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Comparing Super Bowls to Racing's Super Bowls- One in the same

I watched most of the Super Bowl last evening, like I am sure a few of you did. The game itself was a bit of a dud until the fireworks started in the fourth quarter, but as usual, as a spectacle, it was fun to watch.

It got me thinking. Are there parallels between the big game and racing? You bet there is.

We Hate Camera Angles

The Networks, for some strange reason, like to put a camera on the goal line in Super Bowls, when they don't use one for regular games. When you've watched eight gazillion football games, this camera angle messes with your brain. My twitter feed was not impressed, while casual fans were wondering what the big deal was.

This is tantamount to goofy camera angles in horse racing. Bettors like the pan shot, because they've been watching races that way since Thomas Edison (I think it was him; he invented everything) created the film projector. It messes with our heads and we get really cranky.

Katy Perry, Music, Lenny Kravitz

The Super Bowl halftime show has grown into a monetary giant. The NFL gets top acts to perform, on stages transformed right before our eyes. There are paper tigers or lions or maybe leopards (hard to tell), dancing sharks, costume changes, lip syncing, and an obligatory song with dancers to end it, that's primarily rap hip hop based. It's quite the spectacle.

In racing, it's kind of the same thing. Big huge draws like the English Beat frequent Hollywood Park Santa Anita. The guy who plays guitar for Bon Jovi and once was married to a Melrose Place actress plays the national anthem. New York, New York is sung by a distant relative of Frank Sinatra (except that one year at the Belmont when they played a song that no one in the demographic ever hear of). I have not even mentioned the fact that if your racetrack is tethered to a casino, you can pop over and watch a really cool Abba cover band for free. Like the Super Bowl, racing loves the music.

In-between Races and Plays Entertainment

Advertising pays the bills, and for the Super Bowl, this advertising is a big part of the event. There are car ads, car ads, car ads, insurance ads, insurance ads, insurance ads and car ads. Most are one minute long and cost more than a bunch of cars that are fully insured. They're the bomb.

Like the NFL, racing's TV channels are filled with ads. Especially on late night. There you can get new fangled brooms for $19.99 (not one broom, but if you call RIGHT NOW, you can get two, plus a handy kit that can turn your broom into a toaster), and other such needed items. While the Super Bowl deals with flashy ads, late night racing TV is more utilitarian. But they are one in the same.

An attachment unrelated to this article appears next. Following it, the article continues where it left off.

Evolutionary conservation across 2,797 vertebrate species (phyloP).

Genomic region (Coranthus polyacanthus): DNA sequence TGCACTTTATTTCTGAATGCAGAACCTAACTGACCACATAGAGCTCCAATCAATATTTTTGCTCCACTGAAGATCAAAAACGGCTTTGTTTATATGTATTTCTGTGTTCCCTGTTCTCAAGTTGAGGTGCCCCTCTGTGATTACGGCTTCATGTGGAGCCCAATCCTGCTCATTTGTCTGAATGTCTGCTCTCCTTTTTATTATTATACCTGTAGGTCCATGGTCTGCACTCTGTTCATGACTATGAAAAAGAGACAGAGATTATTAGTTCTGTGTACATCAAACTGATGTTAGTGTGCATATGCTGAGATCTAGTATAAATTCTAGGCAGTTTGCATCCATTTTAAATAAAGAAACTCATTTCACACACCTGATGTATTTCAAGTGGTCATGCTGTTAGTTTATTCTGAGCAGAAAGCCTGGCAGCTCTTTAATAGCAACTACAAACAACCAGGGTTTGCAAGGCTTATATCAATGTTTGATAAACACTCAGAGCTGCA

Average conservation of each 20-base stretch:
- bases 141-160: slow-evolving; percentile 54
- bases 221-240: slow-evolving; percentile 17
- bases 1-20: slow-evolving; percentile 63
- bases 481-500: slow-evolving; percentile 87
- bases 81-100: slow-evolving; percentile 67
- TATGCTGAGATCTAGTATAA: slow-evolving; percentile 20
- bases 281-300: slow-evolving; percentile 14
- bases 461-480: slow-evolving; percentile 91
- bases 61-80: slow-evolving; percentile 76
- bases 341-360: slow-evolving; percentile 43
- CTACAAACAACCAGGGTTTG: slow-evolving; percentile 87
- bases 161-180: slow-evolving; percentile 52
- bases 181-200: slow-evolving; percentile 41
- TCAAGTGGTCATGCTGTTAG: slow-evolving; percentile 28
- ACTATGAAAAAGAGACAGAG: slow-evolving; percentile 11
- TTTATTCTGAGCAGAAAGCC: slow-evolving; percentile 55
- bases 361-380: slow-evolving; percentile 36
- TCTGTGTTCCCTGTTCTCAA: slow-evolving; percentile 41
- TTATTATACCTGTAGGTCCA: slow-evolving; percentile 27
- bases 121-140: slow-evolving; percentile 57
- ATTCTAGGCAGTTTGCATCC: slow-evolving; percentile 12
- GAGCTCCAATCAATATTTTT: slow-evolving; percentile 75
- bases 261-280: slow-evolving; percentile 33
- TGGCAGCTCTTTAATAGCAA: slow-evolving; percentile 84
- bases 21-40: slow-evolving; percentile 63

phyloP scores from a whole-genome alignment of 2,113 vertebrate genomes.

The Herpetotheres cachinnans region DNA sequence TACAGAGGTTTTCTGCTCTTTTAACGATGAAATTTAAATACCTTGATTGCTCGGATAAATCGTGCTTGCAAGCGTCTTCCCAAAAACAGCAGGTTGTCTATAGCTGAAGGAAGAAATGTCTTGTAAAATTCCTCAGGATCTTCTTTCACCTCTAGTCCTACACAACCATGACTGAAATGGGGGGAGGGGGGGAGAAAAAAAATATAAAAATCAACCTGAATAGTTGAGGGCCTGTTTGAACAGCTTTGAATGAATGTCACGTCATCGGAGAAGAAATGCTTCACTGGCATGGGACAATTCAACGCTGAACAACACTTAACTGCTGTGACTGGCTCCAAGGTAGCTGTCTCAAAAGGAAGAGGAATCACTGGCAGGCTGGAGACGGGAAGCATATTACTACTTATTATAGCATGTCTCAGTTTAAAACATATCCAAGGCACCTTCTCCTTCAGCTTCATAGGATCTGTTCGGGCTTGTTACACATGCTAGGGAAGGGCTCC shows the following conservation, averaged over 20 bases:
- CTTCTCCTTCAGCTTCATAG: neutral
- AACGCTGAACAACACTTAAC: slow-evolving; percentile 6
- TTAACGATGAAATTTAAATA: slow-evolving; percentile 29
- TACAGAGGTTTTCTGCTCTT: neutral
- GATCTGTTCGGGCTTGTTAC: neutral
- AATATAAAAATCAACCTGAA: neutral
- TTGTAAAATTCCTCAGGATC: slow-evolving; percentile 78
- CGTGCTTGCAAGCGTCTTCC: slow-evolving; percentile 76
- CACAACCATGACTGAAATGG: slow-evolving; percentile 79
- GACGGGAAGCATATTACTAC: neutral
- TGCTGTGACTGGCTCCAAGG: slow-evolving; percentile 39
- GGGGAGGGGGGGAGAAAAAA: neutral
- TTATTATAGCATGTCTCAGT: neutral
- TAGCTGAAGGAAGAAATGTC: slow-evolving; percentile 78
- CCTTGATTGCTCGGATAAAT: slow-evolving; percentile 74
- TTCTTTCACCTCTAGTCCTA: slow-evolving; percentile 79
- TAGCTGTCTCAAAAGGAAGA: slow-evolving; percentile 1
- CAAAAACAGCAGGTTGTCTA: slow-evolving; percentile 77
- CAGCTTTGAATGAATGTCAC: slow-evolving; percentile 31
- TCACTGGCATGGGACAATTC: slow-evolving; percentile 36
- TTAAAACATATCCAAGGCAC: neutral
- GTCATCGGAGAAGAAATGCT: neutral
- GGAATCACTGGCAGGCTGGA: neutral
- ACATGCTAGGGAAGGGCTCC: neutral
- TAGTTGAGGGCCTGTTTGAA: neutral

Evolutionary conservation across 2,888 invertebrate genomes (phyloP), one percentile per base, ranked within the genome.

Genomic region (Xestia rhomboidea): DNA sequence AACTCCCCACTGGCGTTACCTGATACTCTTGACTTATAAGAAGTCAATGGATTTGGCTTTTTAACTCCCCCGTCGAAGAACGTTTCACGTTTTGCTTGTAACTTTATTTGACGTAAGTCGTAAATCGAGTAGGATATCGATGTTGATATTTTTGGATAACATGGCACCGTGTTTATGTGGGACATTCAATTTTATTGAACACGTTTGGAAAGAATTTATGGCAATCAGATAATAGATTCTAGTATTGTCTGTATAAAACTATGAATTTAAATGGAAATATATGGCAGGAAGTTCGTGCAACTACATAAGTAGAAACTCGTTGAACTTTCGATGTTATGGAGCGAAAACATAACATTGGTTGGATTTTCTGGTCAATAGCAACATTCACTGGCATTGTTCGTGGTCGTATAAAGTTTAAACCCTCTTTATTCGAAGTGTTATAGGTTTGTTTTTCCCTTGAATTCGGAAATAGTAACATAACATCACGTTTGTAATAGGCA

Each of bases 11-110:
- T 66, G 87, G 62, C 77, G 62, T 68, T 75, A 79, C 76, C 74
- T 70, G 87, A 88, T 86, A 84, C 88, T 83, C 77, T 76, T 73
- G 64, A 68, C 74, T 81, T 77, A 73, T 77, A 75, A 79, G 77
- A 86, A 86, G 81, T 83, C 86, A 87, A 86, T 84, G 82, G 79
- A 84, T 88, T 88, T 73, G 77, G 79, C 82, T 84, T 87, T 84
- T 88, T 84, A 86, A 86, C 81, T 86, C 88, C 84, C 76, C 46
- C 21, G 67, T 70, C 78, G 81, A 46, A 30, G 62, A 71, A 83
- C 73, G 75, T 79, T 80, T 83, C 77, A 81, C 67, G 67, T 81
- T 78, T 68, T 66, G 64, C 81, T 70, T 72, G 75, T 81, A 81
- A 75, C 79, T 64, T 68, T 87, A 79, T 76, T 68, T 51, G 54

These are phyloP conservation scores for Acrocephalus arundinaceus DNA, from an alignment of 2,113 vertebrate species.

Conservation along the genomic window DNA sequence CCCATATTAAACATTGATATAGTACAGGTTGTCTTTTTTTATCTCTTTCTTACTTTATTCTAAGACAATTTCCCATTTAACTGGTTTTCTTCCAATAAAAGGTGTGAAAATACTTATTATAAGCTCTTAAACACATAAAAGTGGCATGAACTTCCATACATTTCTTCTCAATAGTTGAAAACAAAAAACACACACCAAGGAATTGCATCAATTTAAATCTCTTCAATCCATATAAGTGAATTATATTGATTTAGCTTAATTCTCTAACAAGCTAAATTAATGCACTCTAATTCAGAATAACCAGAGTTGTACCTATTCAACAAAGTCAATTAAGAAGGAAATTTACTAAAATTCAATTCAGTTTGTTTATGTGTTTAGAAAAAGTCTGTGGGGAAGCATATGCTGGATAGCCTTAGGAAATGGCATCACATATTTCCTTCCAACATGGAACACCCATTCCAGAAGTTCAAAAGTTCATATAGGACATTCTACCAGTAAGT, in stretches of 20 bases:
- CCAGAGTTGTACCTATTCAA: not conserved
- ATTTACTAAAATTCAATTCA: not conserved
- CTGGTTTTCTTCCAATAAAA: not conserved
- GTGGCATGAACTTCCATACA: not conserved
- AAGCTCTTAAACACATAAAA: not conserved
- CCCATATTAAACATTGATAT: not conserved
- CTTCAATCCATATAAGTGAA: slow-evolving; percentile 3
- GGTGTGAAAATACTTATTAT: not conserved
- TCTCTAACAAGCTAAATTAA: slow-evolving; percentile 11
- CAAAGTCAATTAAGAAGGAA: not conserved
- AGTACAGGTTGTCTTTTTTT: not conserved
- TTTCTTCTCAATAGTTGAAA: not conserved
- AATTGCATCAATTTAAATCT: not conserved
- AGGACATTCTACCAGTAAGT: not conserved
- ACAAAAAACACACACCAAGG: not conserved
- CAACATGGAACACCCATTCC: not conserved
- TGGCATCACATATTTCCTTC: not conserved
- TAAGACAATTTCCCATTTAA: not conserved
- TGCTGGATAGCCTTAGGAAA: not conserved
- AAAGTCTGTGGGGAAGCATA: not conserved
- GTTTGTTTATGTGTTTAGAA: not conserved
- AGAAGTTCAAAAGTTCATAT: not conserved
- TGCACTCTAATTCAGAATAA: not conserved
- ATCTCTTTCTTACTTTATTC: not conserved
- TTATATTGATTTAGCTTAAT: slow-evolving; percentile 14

Second Guessing: "Julien Leparoux called the last play"

On the last play of the game, Pete Carroll (or the OC) called a quick slant that was jumped by a first year corner and picked off. This probably cost Seattle the game. If there's one thing you learn quickly about the masses (and talk radio dudes) in football, it's that when a pass play fails inside the two yard line, it's a bad call because you should always run. If you don't run, you're stupid. It doesn't matter that pass plays inside the one work better than run plays, there was clock time to look at, or that they had a perfect match up play. You run.

In horse racing, when a horse loses, it's the driver or jockey's fault. The horse could've been coughing a storm after the race, got run into by another horse, ran over a pop can thrown by a drunk Preakness infielder, or didn't feel like running that day. Somewhere, somehow in that two minute trot race, or 1:50 9 furlong affair, the jockey or driver did something stupid. It's just the way it is.

When In Doubt, Charge a lot of Money

Super Bowl tickets were through the roof. Hotels were outrageously priced. A cardboard filled thingy of nachos cost more than three gallons of petrol. Chris Christie would get stopped at the door at after parties cuz he didn't have enough cash. It's amazing.

At the Derby, it's kind of the same. Takeout hikes, ticket hikes, tents, moving the media area from the stretch to somewhere in Western Lexington, you know the drill.  We live in a time where if something is popular, it must be bled of every penny or someone will get yelled at during shareholder meetings. The NFL and the Derby are joined at the hip.

The Betting

Hey, the track is all about the betting. Just ask this guy.

The NFL is all...... hold it. No gambling at all went on yesterday. The NFL doesn't allow it.

Have a great Monday everyone.

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